Shootings, Livestock Held Hostage and Starved As Mugabe Ramps Up Farm Invasions
Harare, Zimbabwe, 02 November 2009
This must surely be an "outstanding issue" s far as the MDC-T is concerned?
Edward Mashiringwani, a Deputy Governor of the Reserve Bank of Zimbabwe, has resorted to holding cattle, crocodiles and pigs hostage at Friedawil Farm in Mugabe's home province, in an effort to drive out farm owner Louis Fick, A South African and Vice-chairman of the Commercial Farmers' Union.
Last week, the Deputy Governor sent in thugs, including one character calling himself Tichiona, who was armed with a gun loaded apparently with rubber bullets. This character tried to scare the farm workers by firing into the air. They ignored him. So he fired into the crowd. The result was five people injured, one seriously (he has been taken to Harare for treatment is apparently still in hospital at the Avenues Clinic.)
Mashiringwani will not allow Fick's workers to feed the crocodiles and the pigs in their pens. He has also used about 50 thugs hired specially by him for the purpose to block the release of Fick's cattle from their pens so that they can go and graze.
This is disruption of farming activities. If there is a dispute in place, the farmer who is on the land should really be allowed to stay on while he exhausts his legal options, so that when there is finally a court order for him to vacate the land, a messenger of court goes and enforces it, not thugs hired by someone who clearly has no idea what farming is all about.
Right now, it is not the courts sending messengers of court to evict farmers. Instead, ZANU PF and MDC bigwigs are using offer letters from government to evict the farmers. This is what the world means when they talk about a breakdown in the rule of law in Zimbabwe.
The Farmers' Union itself is now warning of massive food shortages next year because of these disruptions on farms. "Production is at a standstill," says the CFU, mostly because the remaining farmers are too busy fighting either for their lives or in court fighting for their properties.
These reports of intensified farm invasions are coming from an area that has proved to be the most brutal and unforgiving in dealing with the remaining white farmers. Throughout this year, farmers in Chegutu, which is in the same province, were harassed, beaten up and terrorised in the middle of the night by very senior government officials as they sought to evict them.
The province is particularly sensitive (and violent) mostly because it is Mugabe's home province. Whenever he is Zimbabwe over weekends, Mugabe drives to the his rural home in the province, where he has built a sprawling complex of red-roofed bungalows that are tightly guarded 24 hours a day at taxpayers ' expense.
The farmers who are left in the province do not know that their problems started last year, around September 2009, soon after the signing of the Global Political Agreement. Mugabe was driving to his rural home when he saw farms starting about the Norton area. He asked his guards who the farms belonged to and they soon found out and told him.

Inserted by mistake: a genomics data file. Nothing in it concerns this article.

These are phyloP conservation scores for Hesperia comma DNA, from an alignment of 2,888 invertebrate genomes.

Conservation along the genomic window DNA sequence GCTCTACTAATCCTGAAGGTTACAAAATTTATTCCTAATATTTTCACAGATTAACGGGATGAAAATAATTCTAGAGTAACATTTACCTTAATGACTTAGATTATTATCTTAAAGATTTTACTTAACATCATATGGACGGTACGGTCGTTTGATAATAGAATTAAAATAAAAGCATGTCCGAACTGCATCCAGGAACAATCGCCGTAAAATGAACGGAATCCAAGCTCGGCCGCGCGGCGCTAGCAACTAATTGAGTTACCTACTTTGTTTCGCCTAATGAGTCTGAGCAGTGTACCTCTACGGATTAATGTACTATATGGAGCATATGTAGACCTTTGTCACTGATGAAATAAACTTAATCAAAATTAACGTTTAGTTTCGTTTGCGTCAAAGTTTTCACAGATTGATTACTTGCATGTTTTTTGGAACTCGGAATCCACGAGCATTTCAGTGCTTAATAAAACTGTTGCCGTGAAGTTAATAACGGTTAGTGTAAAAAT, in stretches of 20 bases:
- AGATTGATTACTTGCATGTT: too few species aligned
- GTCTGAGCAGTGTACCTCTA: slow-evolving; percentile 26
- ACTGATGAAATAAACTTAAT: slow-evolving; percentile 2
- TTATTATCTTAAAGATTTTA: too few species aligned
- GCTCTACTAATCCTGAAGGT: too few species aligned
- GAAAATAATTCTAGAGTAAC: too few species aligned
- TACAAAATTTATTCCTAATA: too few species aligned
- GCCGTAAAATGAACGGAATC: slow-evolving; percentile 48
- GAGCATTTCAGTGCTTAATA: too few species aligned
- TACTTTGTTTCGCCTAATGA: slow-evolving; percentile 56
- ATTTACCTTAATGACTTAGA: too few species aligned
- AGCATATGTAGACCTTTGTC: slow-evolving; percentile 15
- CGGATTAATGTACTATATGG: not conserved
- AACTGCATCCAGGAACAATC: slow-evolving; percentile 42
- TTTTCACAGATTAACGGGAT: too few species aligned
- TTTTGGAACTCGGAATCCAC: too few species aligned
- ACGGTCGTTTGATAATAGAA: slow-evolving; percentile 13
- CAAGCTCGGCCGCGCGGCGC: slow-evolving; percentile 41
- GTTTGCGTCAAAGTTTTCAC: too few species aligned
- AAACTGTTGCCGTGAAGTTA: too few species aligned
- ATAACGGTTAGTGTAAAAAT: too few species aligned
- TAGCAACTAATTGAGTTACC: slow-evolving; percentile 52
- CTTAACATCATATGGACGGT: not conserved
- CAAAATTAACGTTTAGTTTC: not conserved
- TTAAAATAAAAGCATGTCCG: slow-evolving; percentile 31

The president is said to have asked what white farmers were still doing "mumusha wedu" - in our home (or village).
Soon after that, a document was circulated in cabinet advising that farm invasions must be intensified, to show the farmers that Morgan Tsvangirai and the MDC-T, even if they were not going to be part of government, could do nothing to protect the white farmers.
Mugabe himself used a well-known Zimbabwean phrase in approving this latest upping of pressure, saying the farmers would see that Tsvangirai had taken fools' money "akadya mari dzemafuza".
It is true that the Prime Minister got a lot of financial support from white farmers in Zimbabwe, who hoped that he would get into government and prove more level-headed and understanding than Mugabe, letting them continue unmolested on their farms.
Mugabe was determined to ensure that this did not happen. That is still his position. Which is why the police do nothing. Just over a month ago, another farming family in the same Province, the Campbell/Freeth family, who had resisted heavily being evicted, eventually had their farmhouse burned down, together with all the property that was in it.
Tsvangirai himself has become very silent on the issue of the continuing farm invasions, wary of ruffling the feathers of the military establishment in Zimbabwe, who remain implacably opposed to the MDC-T president and Zimbabwean Prime Minister.
The army consider land reform their very own pet project, saying that they fought for the land and will not allow anyone to block the redistribution of the same to "the people". Tsvangirai is keenly aware of this, which is why he has recently proposed that the army leadership be diluted by the injection of younger leaders who did not fight in the liberation war. The object for him is to get people in the army who are not tied with an umbilical cord to the liberation struggle and who would not have a problem saluting and respecting a Prime Minister with a substantial support base amongst the white farmers of Zimbabwe.
But, as long as Mugabe is in the driving seat, nothing will come of this. And military establishment will make sure that they keep Mugabe in power and in office until he breathes his last. At which point they will cast around for someone else from the liberation war to fall behind and continue business as usual.